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Never Stop Learning

Last week I had the pleasure of attending the Black Enterprise Entrepreneurs conference which was held in Chicago. This was my fourth year attending the conference and it’s a great event, besides the fact that I’m black and an entrepreneur there’s numerous reasons why attending a conference like this one is extremely beneficial. The connections made with other entrepreneurs and professionals, the professional development, and the opportunity to charge your batteries and be inspired by other individuals who are in the trenches like yourself is priceless, and all of these benefits can help you generate more revenue.   Any entrepreneur with common sense understands the importance of building their professional network because after all you network is going to determine your net worth. A conference such as this is networking on steroids thousands of professionals who you have a chance to meet face to face have in depth conversations and discover synergies. If you attempted to meet the same amount of professionals on your own it would take a lifetime at a conference you can accomplish this in a few days. In addition you can make higher level connections that would be difficult to make otherwise. I’ve met and made serious connections with C-Suite executives that have dramatically changed the trajectory of our business at conferences. These are individuals that if I cold called them, or emailed I would never get through.  I’ve also met other professionals who’ve become great partners enhancing the services we’re able to offer to customers, and on a personal level I’ve met a lot of good people who’ve become good friends.

Entrepreneurs are like teenagers; exuberant, enthusiastic, willing to take chances, and think they know everything.  In actuality we don’t and you need to have a commitment to professional development that will allow you to grow and take your business to the next level.  At Highbrid we have that commitment and its evident by the in house workshops that we run every Monday but again it would take a million Mondays and a million workshops to duplicate the level of professional development afforded to you by attending the sessions, panel discussions, and workshops a conference has to offer over the course of a few days. These panel discussions and workshops can provide invaluable information that you otherwise would have never known, such as ways to secure financing, how to use technology to enhance your business, how to franchise your business, building an exit plan to sell your business. You can also discover emerging trends and technology in business that you’ll be able to add making a difference in your bottom line.  For me as a principal of Highbrid it’s important that I bring these findings and  newly learned approaches share them with my staff and  begin implementing those they make sense for the growth of the company.  Highbrid has been able to develop proven strategies through information we learned by taking professional development seriously, part of that is attending conferences.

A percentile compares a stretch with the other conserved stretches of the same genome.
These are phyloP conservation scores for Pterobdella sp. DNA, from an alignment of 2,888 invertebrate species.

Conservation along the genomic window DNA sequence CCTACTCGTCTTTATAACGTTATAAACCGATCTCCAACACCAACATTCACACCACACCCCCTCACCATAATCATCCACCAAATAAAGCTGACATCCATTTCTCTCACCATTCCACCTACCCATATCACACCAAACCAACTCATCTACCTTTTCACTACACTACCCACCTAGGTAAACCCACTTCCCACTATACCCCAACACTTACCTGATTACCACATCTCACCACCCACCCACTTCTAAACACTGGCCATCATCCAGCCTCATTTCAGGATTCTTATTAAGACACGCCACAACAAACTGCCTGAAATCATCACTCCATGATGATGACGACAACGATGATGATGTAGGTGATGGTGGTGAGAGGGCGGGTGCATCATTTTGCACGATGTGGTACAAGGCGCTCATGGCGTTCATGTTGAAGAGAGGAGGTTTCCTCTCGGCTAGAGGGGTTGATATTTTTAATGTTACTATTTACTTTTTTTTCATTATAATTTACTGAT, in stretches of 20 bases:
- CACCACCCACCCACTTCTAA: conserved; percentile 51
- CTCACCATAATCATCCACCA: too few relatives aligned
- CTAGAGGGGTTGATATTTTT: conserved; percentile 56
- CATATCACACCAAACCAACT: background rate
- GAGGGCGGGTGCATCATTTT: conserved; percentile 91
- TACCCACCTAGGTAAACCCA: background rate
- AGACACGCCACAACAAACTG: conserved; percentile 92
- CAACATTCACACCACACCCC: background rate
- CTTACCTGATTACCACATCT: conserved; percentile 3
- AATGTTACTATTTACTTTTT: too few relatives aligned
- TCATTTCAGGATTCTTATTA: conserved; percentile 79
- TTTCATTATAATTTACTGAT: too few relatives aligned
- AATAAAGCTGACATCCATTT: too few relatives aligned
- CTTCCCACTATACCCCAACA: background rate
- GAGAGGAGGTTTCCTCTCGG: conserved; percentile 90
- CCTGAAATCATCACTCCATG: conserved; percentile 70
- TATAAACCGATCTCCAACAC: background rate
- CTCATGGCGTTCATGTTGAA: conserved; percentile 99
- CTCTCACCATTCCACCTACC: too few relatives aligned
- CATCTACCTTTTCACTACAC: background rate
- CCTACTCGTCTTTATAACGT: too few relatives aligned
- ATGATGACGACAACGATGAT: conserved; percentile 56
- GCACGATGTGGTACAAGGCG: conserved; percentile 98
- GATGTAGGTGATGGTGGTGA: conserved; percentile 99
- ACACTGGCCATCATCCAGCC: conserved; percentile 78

Depending on the size of a particular conference or trade show you can have upwards of 10,000+ participants including vendors, sponsors, and event staff, you have the opportunity to meet all types of people. If it’s a gathering of professionals in your industry or in this case other business owners it can be a very invigorating, and inspiring to meet some of these people. In your professional life at times you get very entrenched from day to day can develop tunnel vision to the rest of world and possibilities around it so it’s great to be able to meet different professionals from different parts of the country or globe. Typically they’re dealing with some of the same issues as you and could help provide insight on how to approach these issues.